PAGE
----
Mnangagwa Says Wicknell’s A Fly By Night Businessman Who’s Not Committed To Developing The Country
24 May 2024
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Government Critique of Wicknell Chivayo—A Retrospective Insight

By Farai D Hove | The Zimbabwean government’s principal newspaper, The Herald, under the byline of Farirai Machivenyika, starkly criticized businessman Wicknell Chivayo, painting a picture of a flashy but unreliable entrepreneur. This critique emerged in the context of President Emmerson Mnangagwa’s comments during a tour of the Nyangani Renewable Energy project, which contrasted sharply with Chivayo’s troubled Gwanda solar project.

President Mnangagwa’s remarks highlighted a learning curve for the government stemming from the Gwanda project’s failures compared to the operational success at Nyangani. Mnangagwa emphasized the need for future projects to engage with “committed people who have experience in projects of this nature,” rather than “fly-by-night briefcase businessmen,” a clear jab at Chivayo. The President’s blunt reminder that “Chikurubi is not full” underscored a warning of potential legal repercussions, linking poor business practices with possible incarceration.

This framing in The Herald not only served as a public reprimand but also as a strategic alignment of the government’s narrative with public accountability and transparency in economic dealings. The state’s portrayal of Chivayo juxtaposed his social media displays of wealth—including selfies with stacks of cash—against the backdrop of his professional failures, notably the stagnant Gwanda project that saw little progress despite significant financial outlays.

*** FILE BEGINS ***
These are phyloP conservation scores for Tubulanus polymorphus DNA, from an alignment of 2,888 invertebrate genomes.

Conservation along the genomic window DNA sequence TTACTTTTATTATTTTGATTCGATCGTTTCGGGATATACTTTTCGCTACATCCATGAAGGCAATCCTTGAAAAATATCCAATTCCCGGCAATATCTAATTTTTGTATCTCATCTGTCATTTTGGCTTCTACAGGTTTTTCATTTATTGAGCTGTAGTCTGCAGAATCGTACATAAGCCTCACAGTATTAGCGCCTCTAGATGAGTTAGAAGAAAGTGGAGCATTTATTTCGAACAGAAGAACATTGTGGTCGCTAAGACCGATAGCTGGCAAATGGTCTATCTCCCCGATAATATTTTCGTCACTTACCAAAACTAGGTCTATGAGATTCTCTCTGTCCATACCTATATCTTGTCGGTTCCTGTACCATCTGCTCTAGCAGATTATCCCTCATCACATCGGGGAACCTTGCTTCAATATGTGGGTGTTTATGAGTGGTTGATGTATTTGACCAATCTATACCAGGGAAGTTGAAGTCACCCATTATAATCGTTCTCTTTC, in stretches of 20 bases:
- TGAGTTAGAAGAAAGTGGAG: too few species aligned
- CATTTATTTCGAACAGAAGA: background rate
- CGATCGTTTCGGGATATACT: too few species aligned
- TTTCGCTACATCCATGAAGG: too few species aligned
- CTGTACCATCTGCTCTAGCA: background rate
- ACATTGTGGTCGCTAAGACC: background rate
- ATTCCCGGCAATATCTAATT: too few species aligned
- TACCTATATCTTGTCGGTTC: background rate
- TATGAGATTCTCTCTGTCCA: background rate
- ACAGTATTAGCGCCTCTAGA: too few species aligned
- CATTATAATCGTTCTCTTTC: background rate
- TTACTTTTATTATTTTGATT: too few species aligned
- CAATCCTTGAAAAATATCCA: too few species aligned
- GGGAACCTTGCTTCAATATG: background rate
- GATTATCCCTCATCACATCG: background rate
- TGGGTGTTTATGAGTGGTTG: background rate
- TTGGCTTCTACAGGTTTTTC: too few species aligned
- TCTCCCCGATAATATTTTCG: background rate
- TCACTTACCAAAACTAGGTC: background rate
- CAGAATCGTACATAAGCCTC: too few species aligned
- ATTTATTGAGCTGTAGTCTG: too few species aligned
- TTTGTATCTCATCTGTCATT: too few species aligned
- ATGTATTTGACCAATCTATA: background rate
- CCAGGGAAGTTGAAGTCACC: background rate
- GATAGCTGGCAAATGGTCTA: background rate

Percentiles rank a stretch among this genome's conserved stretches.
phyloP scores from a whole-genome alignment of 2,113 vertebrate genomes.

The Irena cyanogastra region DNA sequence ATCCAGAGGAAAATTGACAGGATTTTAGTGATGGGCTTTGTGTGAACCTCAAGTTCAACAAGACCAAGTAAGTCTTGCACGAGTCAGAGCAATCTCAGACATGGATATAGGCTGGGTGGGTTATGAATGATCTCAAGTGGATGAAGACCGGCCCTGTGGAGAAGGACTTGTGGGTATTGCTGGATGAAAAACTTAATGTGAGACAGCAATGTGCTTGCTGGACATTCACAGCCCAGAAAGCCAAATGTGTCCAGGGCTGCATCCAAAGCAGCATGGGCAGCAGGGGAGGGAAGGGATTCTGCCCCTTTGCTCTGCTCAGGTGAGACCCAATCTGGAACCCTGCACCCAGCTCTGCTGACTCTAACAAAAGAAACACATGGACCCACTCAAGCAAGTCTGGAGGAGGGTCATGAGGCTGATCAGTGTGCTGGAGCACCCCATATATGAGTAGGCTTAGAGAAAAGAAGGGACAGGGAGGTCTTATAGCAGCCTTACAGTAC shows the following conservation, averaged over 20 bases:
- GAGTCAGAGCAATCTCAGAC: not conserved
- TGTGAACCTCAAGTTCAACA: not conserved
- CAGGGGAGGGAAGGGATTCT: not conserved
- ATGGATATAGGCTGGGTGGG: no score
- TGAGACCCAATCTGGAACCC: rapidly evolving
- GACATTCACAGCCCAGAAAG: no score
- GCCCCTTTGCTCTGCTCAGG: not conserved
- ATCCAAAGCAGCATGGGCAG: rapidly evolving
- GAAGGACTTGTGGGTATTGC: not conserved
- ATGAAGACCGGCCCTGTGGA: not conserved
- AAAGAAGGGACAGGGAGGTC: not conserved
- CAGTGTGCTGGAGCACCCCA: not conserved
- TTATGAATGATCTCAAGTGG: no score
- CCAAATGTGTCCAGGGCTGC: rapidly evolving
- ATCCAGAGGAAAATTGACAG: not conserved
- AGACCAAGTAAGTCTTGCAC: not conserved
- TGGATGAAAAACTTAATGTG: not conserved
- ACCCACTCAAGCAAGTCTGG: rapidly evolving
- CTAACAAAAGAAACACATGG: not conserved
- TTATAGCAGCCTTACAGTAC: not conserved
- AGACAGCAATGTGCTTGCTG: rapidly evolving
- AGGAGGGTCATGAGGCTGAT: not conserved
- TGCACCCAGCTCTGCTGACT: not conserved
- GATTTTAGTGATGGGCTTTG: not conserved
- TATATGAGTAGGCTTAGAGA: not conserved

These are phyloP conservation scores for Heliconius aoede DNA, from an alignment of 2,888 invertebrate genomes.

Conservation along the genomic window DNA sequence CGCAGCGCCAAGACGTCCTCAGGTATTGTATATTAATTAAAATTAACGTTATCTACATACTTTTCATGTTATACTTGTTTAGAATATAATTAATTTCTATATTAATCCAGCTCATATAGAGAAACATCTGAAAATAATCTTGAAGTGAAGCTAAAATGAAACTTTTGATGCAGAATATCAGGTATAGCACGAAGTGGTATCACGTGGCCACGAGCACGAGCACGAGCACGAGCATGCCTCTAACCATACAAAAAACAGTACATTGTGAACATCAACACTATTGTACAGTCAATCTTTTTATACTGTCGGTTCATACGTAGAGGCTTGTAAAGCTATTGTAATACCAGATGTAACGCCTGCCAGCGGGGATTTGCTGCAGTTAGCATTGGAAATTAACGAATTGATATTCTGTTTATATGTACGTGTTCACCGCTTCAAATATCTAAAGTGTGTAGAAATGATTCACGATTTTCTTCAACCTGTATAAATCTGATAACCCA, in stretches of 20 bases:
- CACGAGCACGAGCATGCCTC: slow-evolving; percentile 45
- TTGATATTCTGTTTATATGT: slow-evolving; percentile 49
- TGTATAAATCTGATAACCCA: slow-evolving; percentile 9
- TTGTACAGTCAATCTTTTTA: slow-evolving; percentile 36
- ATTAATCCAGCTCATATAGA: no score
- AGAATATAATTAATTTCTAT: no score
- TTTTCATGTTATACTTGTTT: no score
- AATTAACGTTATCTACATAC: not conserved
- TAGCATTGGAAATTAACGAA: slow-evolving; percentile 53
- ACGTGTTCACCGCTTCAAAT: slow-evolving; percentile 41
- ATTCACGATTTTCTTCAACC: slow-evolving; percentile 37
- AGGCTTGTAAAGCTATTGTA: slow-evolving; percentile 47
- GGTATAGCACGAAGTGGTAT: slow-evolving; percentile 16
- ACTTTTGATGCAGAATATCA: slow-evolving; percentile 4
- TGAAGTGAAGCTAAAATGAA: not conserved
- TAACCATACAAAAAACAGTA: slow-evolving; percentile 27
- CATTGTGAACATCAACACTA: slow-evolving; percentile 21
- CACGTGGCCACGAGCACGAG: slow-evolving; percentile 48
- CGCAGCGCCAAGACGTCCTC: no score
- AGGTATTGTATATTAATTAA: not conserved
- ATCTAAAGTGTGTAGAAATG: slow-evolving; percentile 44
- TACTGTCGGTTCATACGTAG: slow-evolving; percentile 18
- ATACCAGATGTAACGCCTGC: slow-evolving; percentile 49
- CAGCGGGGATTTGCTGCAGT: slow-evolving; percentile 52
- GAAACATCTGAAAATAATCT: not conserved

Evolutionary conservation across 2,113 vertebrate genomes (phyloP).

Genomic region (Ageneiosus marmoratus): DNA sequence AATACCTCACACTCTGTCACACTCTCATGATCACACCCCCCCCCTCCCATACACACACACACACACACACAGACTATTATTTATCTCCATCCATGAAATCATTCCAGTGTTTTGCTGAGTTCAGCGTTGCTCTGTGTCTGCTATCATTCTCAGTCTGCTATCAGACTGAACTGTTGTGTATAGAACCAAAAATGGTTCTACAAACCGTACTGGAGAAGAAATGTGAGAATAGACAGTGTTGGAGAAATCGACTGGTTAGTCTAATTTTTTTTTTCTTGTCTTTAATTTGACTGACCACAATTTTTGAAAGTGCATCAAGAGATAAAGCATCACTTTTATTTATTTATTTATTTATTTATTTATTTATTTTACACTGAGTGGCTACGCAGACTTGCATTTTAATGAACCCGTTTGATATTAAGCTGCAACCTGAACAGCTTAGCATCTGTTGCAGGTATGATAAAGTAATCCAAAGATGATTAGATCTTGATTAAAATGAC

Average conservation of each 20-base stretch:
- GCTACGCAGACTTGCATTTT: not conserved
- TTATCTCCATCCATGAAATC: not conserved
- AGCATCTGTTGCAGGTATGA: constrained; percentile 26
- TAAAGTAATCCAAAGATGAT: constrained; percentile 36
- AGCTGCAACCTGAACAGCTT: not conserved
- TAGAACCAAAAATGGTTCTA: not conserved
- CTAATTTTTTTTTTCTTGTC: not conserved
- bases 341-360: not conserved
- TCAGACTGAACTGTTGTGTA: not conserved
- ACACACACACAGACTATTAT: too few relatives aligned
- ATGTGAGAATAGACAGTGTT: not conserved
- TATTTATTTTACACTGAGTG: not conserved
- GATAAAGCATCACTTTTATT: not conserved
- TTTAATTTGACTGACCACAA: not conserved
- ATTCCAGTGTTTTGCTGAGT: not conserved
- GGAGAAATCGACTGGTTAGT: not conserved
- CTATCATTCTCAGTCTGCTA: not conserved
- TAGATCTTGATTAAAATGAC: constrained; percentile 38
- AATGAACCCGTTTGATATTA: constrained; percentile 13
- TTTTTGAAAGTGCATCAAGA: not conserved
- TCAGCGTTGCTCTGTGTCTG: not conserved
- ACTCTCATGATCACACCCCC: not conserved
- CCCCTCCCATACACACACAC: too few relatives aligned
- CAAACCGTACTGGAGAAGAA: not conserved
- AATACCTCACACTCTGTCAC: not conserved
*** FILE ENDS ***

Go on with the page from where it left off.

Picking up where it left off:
The parliamentary inquiry led by Norton legislator Temba Mliswa into the Gwanda project further compounded Chivayo’s troubles. It exposed serious irregularities and recommended that the tender be rescinded and funds repaid, painting a picture of mismanagement and inefficiency that directly contrasted with the professional execution seen at Nyangani Renewable Energy.

Reflecting on this 2018 media coverage offers insights into how the Zimbabwean government has utilized state media to shape public perception of business practices, highlighting a broader strategy of using high-profile cases to signal a crackdown on corruption and incompetence. This approach not only targets individual figures like Chivayo but also serves as a cautionary tale to other potential government contractors.

Nyangani Renewable Energy, with its long track record and significant contributions to the national grid, embodies the type of partnership the government promotes as ideal—experienced, efficient, and effective. This narrative underscores a clear governmental preference for reliability and experience over mere entrepreneurial zeal, which might be prone to overpromise and underdeliver.

The Herald’s treatment of the Chivayo case thus reflects not just a moment of governmental frustration but also a deliberate attempt to recalibrate expectations and standards for public-private partnerships in Zimbabwe. This news analysis from 2018 continues to resonate as a critical examination of how government expectations and media portrayals can influence national economic policy and business conduct.